7. Millions of security cameras become equipped with “video analytics” and other AI-infused technologies that allow computers not only record but “understand” the objects they’re capturing, they could be used for both security and marketing purposes, the American Civil Liberties Union (ACLU) warned in a recent report ,“The Dawn of Robot Surveillance.” As they become more advanced, the camera use is shifting from simply capturing and storing video “just in case” to actively evaluating video with real-time analytics and for surveillance. While ownership of cameras is mostly under decentralized ownership and control the ACLU cautioned policymakers to be proactive and create rules to regulate the potential negative impact this could have. The report also listed specific features that could allow for intrusive surveillance and recommendations to curtail potential abuse. Source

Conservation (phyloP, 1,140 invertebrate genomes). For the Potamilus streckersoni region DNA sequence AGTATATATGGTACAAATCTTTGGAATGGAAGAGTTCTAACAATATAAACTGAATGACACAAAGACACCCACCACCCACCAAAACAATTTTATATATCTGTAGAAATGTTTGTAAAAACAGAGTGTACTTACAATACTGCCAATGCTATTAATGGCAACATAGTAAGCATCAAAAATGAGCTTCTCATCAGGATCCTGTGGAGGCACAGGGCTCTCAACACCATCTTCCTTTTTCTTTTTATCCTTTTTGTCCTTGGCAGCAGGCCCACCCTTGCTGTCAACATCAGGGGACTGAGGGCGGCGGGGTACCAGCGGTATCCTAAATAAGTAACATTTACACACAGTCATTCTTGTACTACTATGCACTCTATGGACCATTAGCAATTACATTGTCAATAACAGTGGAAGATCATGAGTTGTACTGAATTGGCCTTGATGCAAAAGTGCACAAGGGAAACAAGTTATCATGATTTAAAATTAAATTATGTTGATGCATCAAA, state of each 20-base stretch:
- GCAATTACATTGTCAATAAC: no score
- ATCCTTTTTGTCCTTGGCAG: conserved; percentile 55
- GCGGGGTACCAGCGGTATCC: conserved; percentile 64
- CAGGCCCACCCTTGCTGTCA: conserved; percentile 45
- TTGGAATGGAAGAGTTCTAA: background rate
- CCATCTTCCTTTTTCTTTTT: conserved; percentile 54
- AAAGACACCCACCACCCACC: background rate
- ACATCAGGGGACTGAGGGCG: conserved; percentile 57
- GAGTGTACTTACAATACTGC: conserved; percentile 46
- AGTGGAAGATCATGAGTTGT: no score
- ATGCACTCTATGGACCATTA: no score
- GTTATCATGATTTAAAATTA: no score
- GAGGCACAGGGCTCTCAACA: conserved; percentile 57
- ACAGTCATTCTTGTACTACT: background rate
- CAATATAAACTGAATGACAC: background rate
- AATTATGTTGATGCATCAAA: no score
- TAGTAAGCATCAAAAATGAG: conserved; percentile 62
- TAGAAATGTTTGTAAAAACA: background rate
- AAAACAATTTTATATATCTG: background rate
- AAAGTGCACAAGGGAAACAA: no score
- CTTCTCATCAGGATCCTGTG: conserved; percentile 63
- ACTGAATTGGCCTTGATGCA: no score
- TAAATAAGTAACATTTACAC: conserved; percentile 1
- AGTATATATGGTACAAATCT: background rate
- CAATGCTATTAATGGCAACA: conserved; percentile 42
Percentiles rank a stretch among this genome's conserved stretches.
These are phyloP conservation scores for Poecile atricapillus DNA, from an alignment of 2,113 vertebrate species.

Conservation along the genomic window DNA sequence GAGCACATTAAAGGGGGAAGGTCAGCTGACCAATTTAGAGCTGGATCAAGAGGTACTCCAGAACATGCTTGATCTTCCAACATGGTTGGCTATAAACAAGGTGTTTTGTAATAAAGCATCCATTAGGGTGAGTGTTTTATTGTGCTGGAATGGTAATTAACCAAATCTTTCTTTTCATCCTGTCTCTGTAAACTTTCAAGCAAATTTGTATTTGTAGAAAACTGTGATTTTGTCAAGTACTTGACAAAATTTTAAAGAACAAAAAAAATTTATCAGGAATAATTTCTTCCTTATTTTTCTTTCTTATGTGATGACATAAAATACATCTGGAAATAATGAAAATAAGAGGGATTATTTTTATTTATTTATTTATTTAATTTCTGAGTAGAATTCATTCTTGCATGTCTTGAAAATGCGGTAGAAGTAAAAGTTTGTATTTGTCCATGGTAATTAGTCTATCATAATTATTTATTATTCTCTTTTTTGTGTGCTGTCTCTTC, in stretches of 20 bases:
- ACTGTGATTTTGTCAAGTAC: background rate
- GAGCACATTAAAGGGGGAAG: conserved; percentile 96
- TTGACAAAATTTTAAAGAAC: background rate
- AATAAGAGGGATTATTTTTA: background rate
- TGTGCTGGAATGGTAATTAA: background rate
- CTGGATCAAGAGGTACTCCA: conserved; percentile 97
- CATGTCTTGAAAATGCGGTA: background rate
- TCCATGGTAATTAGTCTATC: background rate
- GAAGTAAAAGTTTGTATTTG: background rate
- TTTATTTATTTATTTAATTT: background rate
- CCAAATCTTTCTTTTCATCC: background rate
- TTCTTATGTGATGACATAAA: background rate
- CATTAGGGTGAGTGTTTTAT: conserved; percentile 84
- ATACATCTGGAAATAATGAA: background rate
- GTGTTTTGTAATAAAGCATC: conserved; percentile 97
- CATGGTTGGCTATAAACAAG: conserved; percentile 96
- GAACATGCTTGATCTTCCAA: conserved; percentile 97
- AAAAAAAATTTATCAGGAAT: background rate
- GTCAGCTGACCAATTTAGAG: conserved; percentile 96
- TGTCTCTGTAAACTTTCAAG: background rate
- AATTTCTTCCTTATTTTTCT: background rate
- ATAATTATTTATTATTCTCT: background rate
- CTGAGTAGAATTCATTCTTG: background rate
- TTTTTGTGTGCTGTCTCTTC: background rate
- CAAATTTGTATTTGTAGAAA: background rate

8. Spotify pursues emotional surveillance for global profit Music is emotional, and so our listening often signals something deeply personal and private. Today, this means music streaming platforms are in a unique position within the greater platform economy: they have troves of data related to our emotional states, moods, and feelings. It’s a matter of unprecedented access to our interior lives, which is buffered by the flimsy illusion of privacy. When a user chooses, for example, a “private listening” session on Spotify, the effect is to make them feel that it’s a one-way relation between person and machine. Of course, that personalization process is Spotify’s way of selling users on its product. But, as it turns out, in a move that should not surprise anyone at this point, Spotify has been selling access to that listening data to multinational corporations. Where other platforms might need to invest more to piece together emotional user profiles, Spotify streamlines the process by providing boxes that users click on to indicate their moods: Happy Hits, Mood Booster, Rage Beats, Life Sucks. All of these are examples of what can now be found on Spotify’s Browse page under the “mood” category, which currently contains eighty-five playlists. If you need a lift in the morning, there’s Wake Up Happy, A Perfect Day, or Ready for the Day. If you’re feeling down, there’s Feeling Down, Sad Vibe, Down in the Dumps, Drifting Apart, Sad Beats, Sad Indie, and Devastating. If you’re grieving, there’s even Coping with Loss, with the tagline: “When someone you love becomes a memory, find solace in these songs.” Over the years, streaming services have pushed a narrative about these mood playlists, suggesting, through aggressive marketing, that the rise of listening by way of moods and activities was a service to listeners and artists alike—a way to help users navigate infinite choice, to find their way through a vast library of forty million songs. It’s a powerful arm of the industry-crafted mythology of the so-called streaming revolution: platforms celebrating this grand recontextualization of music into mood playlists as an engine of discovery. Spotify is currently running a campaign centered on moods—the company’s Twitter tagline is currently “Music for every mood”—complete with its own influencer campaign. But a more careful look into Spotify’s history shows that the decision to define audiences by their moods was part of a strategic push to grow Spotify’s advertising business in the years leading up to its IPO—and today, Spotify’s enormous access to mood-based data is a pillar of its value to brands and advertisers, allowing them to target ads on Spotify by moods and emotions. Further, since 2016, Spotify has shared this mood data directly with the world’s biggest marketing and advertising firms. Streaming Intelligence Surveillance In 2015, Spotify began selling advertisers on the idea of marketing to moods, moments, and activities instead of genres. This was one year after Spotify acquired the “music intelligence” firm Echo Nest. Together they began looking at the 1.5 billion user-generated playlists at Spotify’s disposal. Studying these playlists allowed Spotify to more deeply analyze the contexts in which listening was happening on its platform. And so, right around the time that Spotify realized it had 400,000 user-generated barbecue playlists, Brian Benedik, then Spotify’s North American Vice President of Advertising and Partnerships, noted in an Ad Age interview that the company would focus on moods as a way to grow its advertising mechanism: “This is not something that’s just randomly thrown out there,” Benedik said. “It’s a strategic evolution of the Spotify ads business.” As of May 1, 2015, advertisers would be able to target ads to users of the free ad-supported service based on activities and moods: “Mood categories like happy, chill, and sad will let a brand like Coca-Cola play on its ‘Open Happiness’ campaign when people are listening to mood-boosting music,” the Ad Age article explained. Four years later, Spotify is the world’s biggest streaming subscription service, with 207 million users in seventy-nine different countries. And as Spotify has grown, its advertising machine has exploded. Of those 207 million users, it claims 96 million are subscribers, meaning that 111 million users rely on the ad-supported version. Spotify top marketing execs have expressed that the company’s ambition is “absolutely” to be the third-largest player in the digital ad market behind Google and Facebook. In turn, since 2015, Spotify’s strategic use of mood and emotion-based targeting has only become even more entrenched in its business model. “At Spotify we have a personal relationship with over 191 million people who show us their true colors with zero filter,” reads a current advertising deck. “That’s a lot of authentic engagement with our audience: billions of data points every day across devices! This data fuels Spotify’s streaming intelligence—our secret weapon that gives brands the edge to be relevant in real-time moments.” Another brand-facing pitch proclaims: “The most exciting part? This new research is starting to reveal the streaming generation’s offline behaviors through their streaming habits.” Today, Spotify Ad Studio, a self-service portal automating the ad-purchase process, promises access to “rich and textured datasets,” allowing brands to instantly target their ads by mood and activity categories like “Chill,” “Commute,” “Dinner,” “Focus/Study,” “Girls Night Out,” and more. And across the Spotify for Brands website are a number of “studies” and “insights reports” regarding research that Spotify has undertaken about streaming habits: “You are what you stream,” they reiterate over and over. In a 2017 package titled Understanding People Through Music—Millennial Edition, Spotify (with help from “youth marketing and millennial research firm” Ypulse) set out to help advertisers better target millennial users by mood, emotion, and activity specifically. Spotify explains that “unlike generations past, millennials aren’t loyal to any specific music genre.” They conflate this with a greater reluctance toward labels and binaries, pointing out the rising number of individuals who identify as gender fluid and the growing demographic of millennials who do not have traditional jobs—and chalk these up to consumer preferences. “This throws a wrench is marketers’ neat audience segmentations,” Spotify commiserates. For the study, they also gathered six hundred in-depth “day in a life” interviews recorded as “behavioral diaries.” All participants were surveilled by demographics, platform usage, playlist behavior, feature usage, and music tastes—and in the United States (where privacy is taken less seriously), Spotify and Ypulse were able to pair Spotify’s own streaming data with additional third-party information on “broader interests, lifestyle, and shopping behaviors.” The result is an interactive hub on the Spotify for Brands website detailing seven distinct “key audio streaming moments for marketers to tap into,” including Working, Chilling, Cooking, Chores, Gaming, Workout, Partying, and Driving. Spotify also dutifully outlines recommendations for how to use this information to sell shit, alongside success stories from Dunkin’ Donuts, Snickers, Gatorade, Wild Turkey, and BMW. More startlingly, for each of these “moments” there is an animated trajectory of a typical “emotional journey” claiming to predict the various emotional states users will experience while listening to particular playlists. Listeners who are “working,” for instance, are likely to start out feeling pressured and stressed, before they become more energized and focused and end up feeling fine and accomplished at the end of the playlist queue. If they listen while doing chores, the study claims to know that they start out feeling stressed and lazy, then grow motivated and entertained, and end by feeling similarly good and accomplished. In Spotify’s world, listening data has become the oil that fuels a monetizable metrics machine, pumping the numbers that lure advertisers to the platform. In a data-driven listening environment, the commodity is no longer music. The commodity is listening. The commodity is users and their moods. The commodity is listening habits as behavioral data. Indeed, what Spotify calls “streaming intelligence” should be understood as surveillance of its users to fuel its own growth and ability to sell mood-and-moment data to brands. A Leviathan of Ads The potential of music to provide mood-related data useful to marketers has long been studied. In 1990, the Journal of Marketing published an article dubbed “Music, Mood and Marketing” that surveyed some of this history while bemoaning how “despite being a prominent promotional tool, music is not well understood or controlled by marketers.” The text outlines how “marketers are precariously dependent on musicians for their insight into the selection or composition of the ‘right’ music for particular situations.” This view of music as a burdensome means to a marketer’s end is absurd, but it’s also the logic that rules the current era of algorithmic music platforms. Unsurprisingly, this 1990 article aimed to overcome challenges for marketers by figuring out new ways to extract value from music that would be beyond the control of musicians themselves: studying the “behavioral effects” of music with a “special emphasis on music’s emotional expressionism and role as mood influencer” in order to create new forms of power and control. Today, marketers want mood-related data more than ever, at least in part to fuel automated, personalized ad targeting. In 2016, the world’s largest holding company for advertising and PR agencies, WPP, announced that it had struck a multi-year partnership with Spotify, giving the conglomerate unprecedented access to Spotify’s mood data specifically. The partnership with the WPP, it turns out, was part of Spotify’s plan to ramp up its advertising business in advance of its IPO. WPP is the parent company to several of the world’s largest and oldest advertising, PR, and brand consulting firms, including Ogilvy, Grey Global Group, and at least eighteen others. Across their portfolio, WPP owns companies that work with numerous mega-corporations and household brands, helping shill everything from cars, Coca-Cola, and KFC to booze, banks, and Burger King. Over the decades, these companies have worked on campaigns spanning from Merrill Lynch and Lay’s potato chips to Colgate-Palmolive and Ford. Additionally, WPP properties also include tech-focused companies that claim proficiency in automation- and personalization-driven ad sales, all of which would now benefit from Spotify’s mood data. The 2016 announcement of WPP and Spotify’s global partnership in “data, insights, creative, technology, innovation, programmatic solution, and new growth markets” speaks for itself: WPP now has unique listening preferences and behaviors of Spotify’s 100 million users in 60 countries. The multi-year deal provides differentiating value to WPP and its clients by harnessing insights from the connection between music and audiences’ moods and activities. Music attributes such as tempo and energy are proven to be highly relevant in predicting mood, which enables advertisers to understand their audiences in a new emotional dimension. What’s more, WPP-owned advertising agencies could now access the “Wunderman Zipline™ Data Management Platform” to gain direct access to Spotify users’ “mood, listening and playlist behavior, activity and location.” They’d also potentially make use of “Spotify’s data on connected device usage” while the WPP-owned company GroupM specifically would retain access to “an exclusive infusion of Spotify data” into its own platform made for corporate ad targeting. Per the announcement, WPP companies would also serve as launch partners for new types of advertising and new markets unveiled by Spotify, while procuring “visibility into Spotify’s product roadmap and access to beta testing.” At the time the partnership was announced, Anas Ghazi, then Managing Director of Global Partnerships at WPP’s Data Alliance, noted that all WPP agencies would be able to “grab these insights. . . . If you think about how music shapes your activity and thoughts, this is a new, unique play for us to find audiences. Mood and moments are the next pieces of understanding audiences.” And Harvey Goldhersz, then CEO of GroupM Data & Analytics, salivated: “The insights we’ll develop from Spotify’s behavioral data will help our clients realize a material marketplace advantage, aiding delivery of ads that are appropriate to the consumer’s mood and the device used.” Ongoing Synergies While this deal was announced via the WPP Data Alliance, visiting that particular organization’s website now auto-directs back to the main WPP website, likely a result of corporate restructuring that WPP underwent over the past year. Currently, the only public-facing evidence of the relationship between WPP and Spotify is listed online under the WPP-owned data and insights company Kantar, which WPP describes as “the world’s leading marketing data, insight and consultancy company.” What might Kantar be doing with this user data? The current splash video deck on its website is useful: it claims to be the first agency to use “facial recognition in advertising testing,” and it professes to be exploring new technologies “from biodata and biometrics and healthcare, to capturing human sentiment and even voting intentions by analyzing social media.” And, finally, it admits to “exploiting big data, artificial intelligence and analytics . . . to predict attitudes and behavior.” When we reached out to see if the relationship between Kantar and Spotify had changed since the initial 2016 announcement, Kantar sent The Baffler this statement: The 2016 Spotify collaboration was the first chapter of many-a collaboration and has continued to evolve to meet the dynamic needs of our clients and marketplace. Spotify continues to be a valued partner of larger enterprise and Kantar with on-going synergies. One year after the announcement of the partnership, in 2017, Spotify further confirmed its desire to establish direct relationships with the world’s biggest advertising agencies when it hired two executives from WPP: Angela Solk, now Global Head of Agency Partnerships, whose job at Spotify includes teaching WPP and other ad agencies how to best make use of Spotify’s first-party data. (In Solk’s first year at Spotify, she helped create the Smirnoff Equalizer; in a 2018 interview, she reflected on the “beauty” of that branded content campaign and Spotify’s ability to extract listener insight and make it “part of Smirnoff’s DNA.”) Spotify also hired Craig Weingarten as its Head of Industry, Automotive, which now leads Spotify’s Detroit-based auto ad sales team. According to its own media narrative, Spotify offers data access to brands that competitor platforms do not, and it has gained a reputation for its eagerness to share its first-party data. At advertising conferences and in the ad press, Spotify top ad exec Marco Bertozzi has emphasized how Spotify hopes to widely share first-party data, going so far as to confess, “When other walled gardens say no to data questions . . . we say yes.” (Bertozzi was also the mind behind an internal Spotify campaign adorably branded “#LoveAds” to combat growing societal disgust with digital advertising. #LoveAds started as a mantra of the advertising team, but as Bertozzi proudly explained in late 2018, “#LoveAds became a movement within the company.”) Spotify has spent tremendous energy on its ad team’s proficiency with cross-device advertising options (likely due to the imminent ubiquity of Spotify in the car and the so-called “smart home”), as well as “programmatic advertising,” otherwise understood as the targeted advertising sold through an automated process, often in milliseconds—Spotify seeks to be the most dominant seller of such advertising in the audio space. And there’s also the self-serve platform, direct inventory sales, Spotify’s private marketplace (an invite-only inventory for select advertisers), programmatic guaranteed deals (a guaranteed volume of impressions at a fixed price)—the jargon ad-speak lists could go on and on. Trying to keep tabs on Spotify’s advertising products and partnerships is dizzying. But what is clear is that the hype surrounding these partnerships has often focused on “moods and moments”-related data Spotify offers brands—not to mention the company’s penchant for allowing brands to combine their own data with Spotify’s. In 2017, Spotify’s Brian Benedik told The Drum that Spotify’s access to listening habits and first-party data is “one of the reasons that some of these big multi-national brands like the Samsungs and the Heinekens and the Microsofts and Procter and Gambles of the world are working with us a lot closer than they ever have . . . they don’t see that or get that from any other platform out there.” And it appears that things will only get darker. Julie Clark, Spotify’s Global Head of Automation Sales, said earlier this year in an interview that its targeting capabilities are growing: “There’s deeper first party-data that’s going to become available as well.” Mood-Boosterism Recently, I tried out a mood-related experiment on Spotify. I created a new account and only listened to the “Coping with Loss” playlist on loop for a few days. I paid particular attention to the advertisements that I was served by Spotify. And while I do not know for sure whether listening to the “Coping with Loss” playlist caused me to receive an unusually nostalgic Home Depot ad about how your carpets contain memories, or an ad for a particularly angsty new album called Amidst the Chaos, the extent to which Spotify is matching moods and emotions with advertisements certainly makes it seem possible. What was clearer: during my time spent listening exclusively to songs about grieving, Spotify was quick to recommend that I brighten my mood. Under the heading “More like Coping With Loss . . .” it recommended playlists themed for Father’s Day and Mother’s Day, and playlists called “Warm Fuzzy Feelings,” “Soundtrack Love Songs,” “90s Love Songs,” “Love Ballads,” and “Acoustic Hits.” Spotify evidently did not want me to sit with my sorrow; it wanted my mood to improve. It wanted me to be happy. This is because Spotify specifically wants to be seen as a mood-boosting platform. In Spotify for Brands blog posts, the company routinely emphasizes how its own platform distinguishes itself from other streams of digital content, particularly because it gives marketers a chance to reach users through a medium that is widely seen as a “positive enhancer”: a medium they turn to for “music to help them get through the less desirable moments in their day, improve the more positive ones and even discover new things about their personality,” says Spotify. “We’re quite unique in that we have people’s ears . . . combine that with the psycho-graphic data that we have and that becomes very powerful for brands,” said Jana Jakovljevic in 2015, then Head of Programmatic Solutions; she is now employed by AI ad-tech company Cognitiv, which claims to be “the first neural network technology that unearths patterns of consumer behavior” using “deep learning” to predict and target consumers. The fact that experience at Spotify could prepare someone for such a career shift is worth some reflection. But more interestingly, Jakovljevic added that Spotify was using this data in many ways, including to determine exactly what type of music to recommend, which is important to remember: the data that is used to sell advertisers on the platform is also the data driving recommendations. The platform can recommend music in ways that appease advertisers while promising them that mood-boosting ad space. What’s in question here isn’t just how Spotify monitors and mines data on our listening in order to use their “audience segments” as a form of currency—but also how it then creates environments more suitable for advertisers through what it recommends, manipulating future listening on the platform. In appealing to advertisers, Spotify also celebrates its position as a background experience and in particular how this benefits advertisers and brands. Jorge Espinel, who was Head of Global Business Development at Spotify for five years, once said in an interview: “We love to be a background experience. You’re competing for consumer attention. Everyone is fighting for the foreground. We have the ability to fight for the background. And really no one is there. You’re doing your email, you’re doing your social network, etcetera.” In other words, it is in advertisers’ best interests that Spotify stays a background experience. When a platform like Spotify sells advertisers on its mood-boosting, background experience, and then bakes these aims into what it recommends to listeners, a twisted form of behavior manipulation is at play. It’s connected to what Shoshana Zuboff, in The Age of Surveillance Capitalism: The Fight for A Human Future at the New Frontier of Power, calls the “behavioral futures market”—where “many companies are eager to lay their bets on our future behavior.” Indeed, Spotify seeks not just to monitor and mine our mood, but also to manipulate future behavior. “What we’d ultimately like to do is be able to predict people’s behavior through music,” Les Hollander, the Global Head of Audio and Podcast Monetization, said in 2017. “We know that if you’re listening to your chill playlist in the morning, you may be doing yoga, you may be meditating . . . so we’d serve a contextually relevant ad with information and tonality and pace to that particular moment.” Very Zen! Spotify’s treatment of its mood and emotion data as a form of currency in the greater data marketplace should be considered more generally in the context of the tech industry’s rush to quantify our emotions. There is a burgeoning industry surrounding technology that alleges to mine our emotional states in order to feed AI projects; take, for example, car companies that claim they can use facial recognition to read your mood and keep you safer on the road. Or Facebook’s patents on facial recognition software. Or unnerving technologies like Affectiva, which claim to be developing an industry around “emotion AI” and “affective computing” processes that measure human emotions. It remains to be seen how Spotify could leverage such tech to maintain its reputation as a mood-boosting platform. And yet we should admit that it’s good for business for Spotify to manipulate people’s emotions on the platform toward feelings of chillness, contentment, and happiness. This has immense consequences for music, of course, but what does it mean for news and politics and culture at large, as the platform is set to play a bigger role in mediating all of the above, especially as its podcasting efforts grow? On the Spotify for Brands blog, the streaming giant explains that its research shows millennials are weary of most social media and news platforms, feeling that these mediums affect them negatively. Spotify is a solution for brands, it explains, because it is a platform where people go to feel good. Of course, in this telling of things, Spotify conveniently ignores why those other forms of media feel so bad. It’s because they are platforms that prioritize their own product and profit above all else. It’s because they are platforms governed by nothing more than surveillance technology and the mechanisms of advertising. Source